If you’ve made a restaurant reservation online within the past decade or so, you’ve probably done so through OpenTable. It makes the reservation process a breeze by letting you see all the tables and times available on any given day, and it also lets you bypass calling the restaurant (and risk speaking to an actual human) entirely. We all know how it works on our end, but how exactly does it work for restaurants?
OpenTable offers a lot more for restaurants than just a reservation management system. It also offers a comprehensive computer system that lets restaurants assign tables, recognize repeat diners, and remember individual preferences.
So how much does this cost restaurants? There’s no longer an installation fee (it used to be $1,295 but was eliminated several years ago), just a $199 monthly subscription fee. The company charges one dollar for each customer seated as part of a reservation made via OpenTable (if they’re no-shows, the restaurant doesn’t have to pay). You might have noticed that more and more restaurants are installing OpenTable widgets on their own websites these days; this is because OpenTable only charges 25 cents per seated diner booked through a restaurant’s website.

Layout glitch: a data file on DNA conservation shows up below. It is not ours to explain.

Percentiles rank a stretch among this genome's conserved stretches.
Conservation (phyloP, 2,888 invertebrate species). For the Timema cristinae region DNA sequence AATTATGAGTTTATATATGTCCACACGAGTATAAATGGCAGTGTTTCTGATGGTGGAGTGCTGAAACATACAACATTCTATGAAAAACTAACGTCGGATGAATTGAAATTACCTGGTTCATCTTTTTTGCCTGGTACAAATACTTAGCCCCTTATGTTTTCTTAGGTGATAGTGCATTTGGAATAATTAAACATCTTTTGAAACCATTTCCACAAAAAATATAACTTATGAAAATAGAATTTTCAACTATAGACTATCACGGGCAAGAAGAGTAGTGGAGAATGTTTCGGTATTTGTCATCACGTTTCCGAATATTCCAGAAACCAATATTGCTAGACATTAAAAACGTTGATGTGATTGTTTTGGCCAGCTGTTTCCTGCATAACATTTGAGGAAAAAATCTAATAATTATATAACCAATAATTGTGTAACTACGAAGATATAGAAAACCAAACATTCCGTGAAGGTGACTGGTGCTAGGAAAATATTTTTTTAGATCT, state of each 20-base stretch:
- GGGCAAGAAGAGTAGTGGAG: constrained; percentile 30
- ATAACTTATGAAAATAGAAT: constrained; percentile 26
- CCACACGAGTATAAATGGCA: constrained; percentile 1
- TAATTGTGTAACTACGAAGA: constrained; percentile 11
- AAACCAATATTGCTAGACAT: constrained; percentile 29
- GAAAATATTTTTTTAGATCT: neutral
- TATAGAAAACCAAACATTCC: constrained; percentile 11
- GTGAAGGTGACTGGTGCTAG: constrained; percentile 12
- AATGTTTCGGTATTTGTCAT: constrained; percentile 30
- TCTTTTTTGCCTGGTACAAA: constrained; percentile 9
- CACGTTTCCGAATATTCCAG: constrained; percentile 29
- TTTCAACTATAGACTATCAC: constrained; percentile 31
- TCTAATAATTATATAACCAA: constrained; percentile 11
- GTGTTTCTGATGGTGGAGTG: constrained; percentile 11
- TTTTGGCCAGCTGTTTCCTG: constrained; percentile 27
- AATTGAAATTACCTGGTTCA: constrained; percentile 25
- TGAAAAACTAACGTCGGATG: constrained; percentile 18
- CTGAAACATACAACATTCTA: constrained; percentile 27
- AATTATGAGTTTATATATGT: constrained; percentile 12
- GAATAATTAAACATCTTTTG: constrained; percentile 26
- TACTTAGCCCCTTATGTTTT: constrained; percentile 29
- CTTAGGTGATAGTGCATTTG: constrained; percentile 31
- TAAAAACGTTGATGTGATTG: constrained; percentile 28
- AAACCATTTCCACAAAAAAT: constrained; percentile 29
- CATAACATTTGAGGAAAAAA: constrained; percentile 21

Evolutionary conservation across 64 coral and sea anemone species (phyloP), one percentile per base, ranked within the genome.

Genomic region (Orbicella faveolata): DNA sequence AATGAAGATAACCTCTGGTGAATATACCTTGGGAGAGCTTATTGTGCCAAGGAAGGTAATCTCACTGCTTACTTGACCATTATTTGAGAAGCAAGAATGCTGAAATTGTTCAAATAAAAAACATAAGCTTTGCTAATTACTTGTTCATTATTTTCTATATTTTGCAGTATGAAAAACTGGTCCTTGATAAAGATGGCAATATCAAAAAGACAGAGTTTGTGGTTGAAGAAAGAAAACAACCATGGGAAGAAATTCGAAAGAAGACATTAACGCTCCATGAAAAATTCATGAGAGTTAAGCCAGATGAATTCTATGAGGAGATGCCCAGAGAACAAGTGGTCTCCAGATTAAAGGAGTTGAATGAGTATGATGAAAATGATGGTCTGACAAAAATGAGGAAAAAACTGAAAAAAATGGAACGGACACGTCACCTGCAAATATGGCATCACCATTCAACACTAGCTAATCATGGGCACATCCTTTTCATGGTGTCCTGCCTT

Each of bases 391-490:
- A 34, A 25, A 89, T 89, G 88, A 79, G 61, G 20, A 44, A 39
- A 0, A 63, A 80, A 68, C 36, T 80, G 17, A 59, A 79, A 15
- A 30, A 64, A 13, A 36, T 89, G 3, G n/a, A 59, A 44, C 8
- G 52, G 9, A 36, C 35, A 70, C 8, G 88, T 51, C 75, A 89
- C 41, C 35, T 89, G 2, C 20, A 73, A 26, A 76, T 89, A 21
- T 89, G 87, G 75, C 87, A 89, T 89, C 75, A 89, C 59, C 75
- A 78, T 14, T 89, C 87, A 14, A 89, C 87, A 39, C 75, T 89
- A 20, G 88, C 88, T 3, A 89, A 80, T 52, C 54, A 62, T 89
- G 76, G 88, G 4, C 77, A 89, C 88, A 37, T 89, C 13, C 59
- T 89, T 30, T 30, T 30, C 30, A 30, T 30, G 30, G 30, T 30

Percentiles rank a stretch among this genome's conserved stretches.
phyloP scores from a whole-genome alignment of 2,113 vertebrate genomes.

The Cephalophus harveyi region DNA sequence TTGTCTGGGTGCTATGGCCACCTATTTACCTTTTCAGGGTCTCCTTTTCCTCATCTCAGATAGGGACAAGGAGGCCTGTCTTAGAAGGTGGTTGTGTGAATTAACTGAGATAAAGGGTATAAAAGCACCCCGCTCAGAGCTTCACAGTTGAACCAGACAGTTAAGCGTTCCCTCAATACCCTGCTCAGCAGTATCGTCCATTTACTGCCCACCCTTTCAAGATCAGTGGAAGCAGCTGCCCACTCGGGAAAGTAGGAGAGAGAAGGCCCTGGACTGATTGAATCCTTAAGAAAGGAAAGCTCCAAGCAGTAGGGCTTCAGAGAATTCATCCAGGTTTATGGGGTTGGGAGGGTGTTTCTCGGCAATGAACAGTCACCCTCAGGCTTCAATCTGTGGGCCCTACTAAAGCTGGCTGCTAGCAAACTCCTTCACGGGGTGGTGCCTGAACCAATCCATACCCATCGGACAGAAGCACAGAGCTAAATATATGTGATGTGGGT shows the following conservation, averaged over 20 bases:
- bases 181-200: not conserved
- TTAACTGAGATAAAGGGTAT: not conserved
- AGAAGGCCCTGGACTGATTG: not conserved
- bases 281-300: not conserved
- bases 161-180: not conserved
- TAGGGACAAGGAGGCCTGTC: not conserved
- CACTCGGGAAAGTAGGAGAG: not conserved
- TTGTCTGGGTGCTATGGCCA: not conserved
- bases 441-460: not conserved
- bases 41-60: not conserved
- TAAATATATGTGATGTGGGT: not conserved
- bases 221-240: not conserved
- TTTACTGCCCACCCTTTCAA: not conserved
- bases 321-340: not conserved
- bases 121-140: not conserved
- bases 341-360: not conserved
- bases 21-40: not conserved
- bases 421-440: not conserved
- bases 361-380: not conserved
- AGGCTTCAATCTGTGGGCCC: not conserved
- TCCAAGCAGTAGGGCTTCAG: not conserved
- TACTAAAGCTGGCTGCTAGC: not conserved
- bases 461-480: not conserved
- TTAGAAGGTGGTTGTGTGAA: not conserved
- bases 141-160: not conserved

This comes with a couple caveats, however. Customers don’t receive OpenTable dining points when they book a table through a restaurant’s website, which could encourage many to book through OpenTable.com. Also, if a restaurant wants to attract more customers, they can pay $7.50 per reservation to become a 1,000-point restaurant, meaning customers receive 1,000 points for dining there. And if restaurants want to be featured in OpenTable’s dining guide, that will cost them an additional $99 per month.
All those charges definitely add up, but if a nice restaurant wants to be taken seriously these days, signing up for OpenTable is practically mandatory. Yet another reminder how difficult (and expensive) it is to run a restaurant! To learn about the toughest reservations in America, click here.